And that’s because, in 2017, only 9% of 145 medical schools included medical cannabis in their curriculum.3
So, how do we change this?
Some medical schools have quickly learned that they are sending their students out unprepared when it comes to medical cannabis. And, thus, schools are beginning to offer additional training.
In addition, the Accreditation Council for Continuing Medical Education, the organization that certifies all CME courses, has published a letter encouraging CME providers to develop content for physicians on the regulation and science of medical cannabis.
But it’s not just physicians that need to be better prepared. Other healthcare professionals, including nurses, nurse practitioners, physician assistants, and pharmacists must also be kept up to date.
As of January 2019, 62% of 68 pharmacy schools and colleges currently include medical cannabis and 23% plan to include this content within the next 12 months.4
Times certainly are “a-changin’”, and there’s preliminary evidence suggesting that cannabis education is working. Following a 90-minute presentation, students at the University of Massachusetts Medical School exhibited significantly improved knowledge about state medical cannabis laws. The program also improved self-assessed confidence in making clinical decisions for their patients.5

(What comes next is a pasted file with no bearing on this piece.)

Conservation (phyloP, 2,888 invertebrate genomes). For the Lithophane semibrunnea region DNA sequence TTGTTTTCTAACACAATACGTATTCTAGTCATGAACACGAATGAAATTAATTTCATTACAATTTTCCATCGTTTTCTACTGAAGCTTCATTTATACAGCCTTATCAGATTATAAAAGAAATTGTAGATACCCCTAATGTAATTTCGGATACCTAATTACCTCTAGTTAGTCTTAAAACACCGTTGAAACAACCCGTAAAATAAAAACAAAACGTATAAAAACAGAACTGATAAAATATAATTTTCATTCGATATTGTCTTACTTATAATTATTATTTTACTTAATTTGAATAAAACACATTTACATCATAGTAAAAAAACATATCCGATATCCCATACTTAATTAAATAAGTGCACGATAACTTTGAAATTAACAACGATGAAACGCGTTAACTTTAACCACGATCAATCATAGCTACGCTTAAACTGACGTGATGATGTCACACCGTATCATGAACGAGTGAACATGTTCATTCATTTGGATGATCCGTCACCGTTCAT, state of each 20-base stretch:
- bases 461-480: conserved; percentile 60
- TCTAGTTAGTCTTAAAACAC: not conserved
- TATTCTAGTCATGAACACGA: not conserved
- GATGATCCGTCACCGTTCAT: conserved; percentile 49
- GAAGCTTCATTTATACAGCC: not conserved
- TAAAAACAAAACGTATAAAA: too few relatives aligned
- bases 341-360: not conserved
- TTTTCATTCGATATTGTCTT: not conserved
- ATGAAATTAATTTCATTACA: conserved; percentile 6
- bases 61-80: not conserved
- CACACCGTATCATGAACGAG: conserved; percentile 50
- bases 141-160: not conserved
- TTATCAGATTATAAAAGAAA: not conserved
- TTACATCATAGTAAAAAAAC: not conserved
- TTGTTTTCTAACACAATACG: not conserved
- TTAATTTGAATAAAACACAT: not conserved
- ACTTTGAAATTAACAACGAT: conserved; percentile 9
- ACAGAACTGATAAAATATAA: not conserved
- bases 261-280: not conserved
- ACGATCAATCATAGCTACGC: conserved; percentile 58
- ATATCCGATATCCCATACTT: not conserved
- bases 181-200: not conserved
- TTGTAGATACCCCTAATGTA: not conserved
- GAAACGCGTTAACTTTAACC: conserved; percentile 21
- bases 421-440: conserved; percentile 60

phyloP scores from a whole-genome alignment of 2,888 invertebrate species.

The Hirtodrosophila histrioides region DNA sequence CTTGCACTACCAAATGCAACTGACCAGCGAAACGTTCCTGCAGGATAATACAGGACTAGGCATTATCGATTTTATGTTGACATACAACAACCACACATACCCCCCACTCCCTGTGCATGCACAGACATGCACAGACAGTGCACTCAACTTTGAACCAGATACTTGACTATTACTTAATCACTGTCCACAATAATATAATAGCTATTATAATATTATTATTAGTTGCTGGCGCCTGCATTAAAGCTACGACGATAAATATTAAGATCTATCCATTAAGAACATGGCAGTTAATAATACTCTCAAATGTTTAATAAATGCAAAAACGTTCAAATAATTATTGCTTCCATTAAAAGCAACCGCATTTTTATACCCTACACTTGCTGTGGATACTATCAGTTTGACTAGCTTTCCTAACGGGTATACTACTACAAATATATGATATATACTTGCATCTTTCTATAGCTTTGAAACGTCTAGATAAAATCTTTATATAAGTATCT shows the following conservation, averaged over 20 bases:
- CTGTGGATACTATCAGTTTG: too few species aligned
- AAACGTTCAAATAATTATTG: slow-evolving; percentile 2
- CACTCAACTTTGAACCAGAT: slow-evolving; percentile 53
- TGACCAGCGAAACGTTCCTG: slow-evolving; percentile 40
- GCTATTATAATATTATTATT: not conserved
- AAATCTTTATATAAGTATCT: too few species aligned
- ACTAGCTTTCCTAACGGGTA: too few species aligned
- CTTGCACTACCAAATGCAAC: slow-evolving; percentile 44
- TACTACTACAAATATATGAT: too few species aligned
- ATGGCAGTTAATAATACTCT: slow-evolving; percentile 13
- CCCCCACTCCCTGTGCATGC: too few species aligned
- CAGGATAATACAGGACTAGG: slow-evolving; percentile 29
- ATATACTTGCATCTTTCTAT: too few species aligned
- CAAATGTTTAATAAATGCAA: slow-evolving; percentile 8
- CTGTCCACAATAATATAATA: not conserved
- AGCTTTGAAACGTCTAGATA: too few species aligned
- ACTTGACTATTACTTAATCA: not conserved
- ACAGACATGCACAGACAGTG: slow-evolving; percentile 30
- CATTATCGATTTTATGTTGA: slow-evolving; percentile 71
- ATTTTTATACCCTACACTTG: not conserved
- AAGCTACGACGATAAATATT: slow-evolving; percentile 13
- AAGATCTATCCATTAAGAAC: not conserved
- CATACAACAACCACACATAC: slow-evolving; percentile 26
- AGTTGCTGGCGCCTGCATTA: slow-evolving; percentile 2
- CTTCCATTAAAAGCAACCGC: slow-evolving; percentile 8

“As the majority of US states have now legalized medical cannabis programs, the topic represents an important aspect of the future physician’s clinical environment,” said Tamir Bresler, medical student at Washington State University.
“Medical students should be educated on the basic pharmacology of cannabinoids and available clinically significant research, right along with the theorized contraindications and capabilities that have yet to be sufficiently tested.”
There’s still a lot of work to be done. And you can help us get there by strongly advocating for physician education and, of course, full legalization of this healing plant at the federal level.
By Loren DeVito, PhD, Staff Writer for Terpenes and Testing Magazine and Extraction Magazine
1. Ricco, J., et al. “The Times They Are A-Changin.’ Knowledge and Perceptions Regarding Medical Cannabis in an Academic Family Medicine Department.” PRiMER. vol.1, no.20, 2017, pp. 1-7. (impact factor: N/A; cited by: N/A)
2. Sideris, A., et al. “New York Physicians’ Perspectives and Knowledge of the State Medical Marijuana Program.” Cannabis Cannabinoid Res. vol.3, no.1, 2018, pp. 74-84. (impact factor: N/A; cited by: 3)
3. Evanoff, A. B., “Physicians-in-training Are Not Prepared to Prescribe Medical Marijuana.” Drug and Alcohol Dependence. Vol. 180, 2017, pp. 151-155. (impact factor: 3.349; cited by: 14)
4. Smithburger, P.L., et al. “Evaluation of Medical Marijuana Topics in the PharmD Curriculum: A National Survey of Schools and Colleges of Pharmacy.” Curr Pharm Teach Learn. vol.11, no.1, 2019, pp. 1-9. (impact factor: 0.25; cited by: N/A)
5. McGuire, P., “Medical Marijuana Education for Medical Students.” Capstone Presentations. Paper 5. 2017. Available at: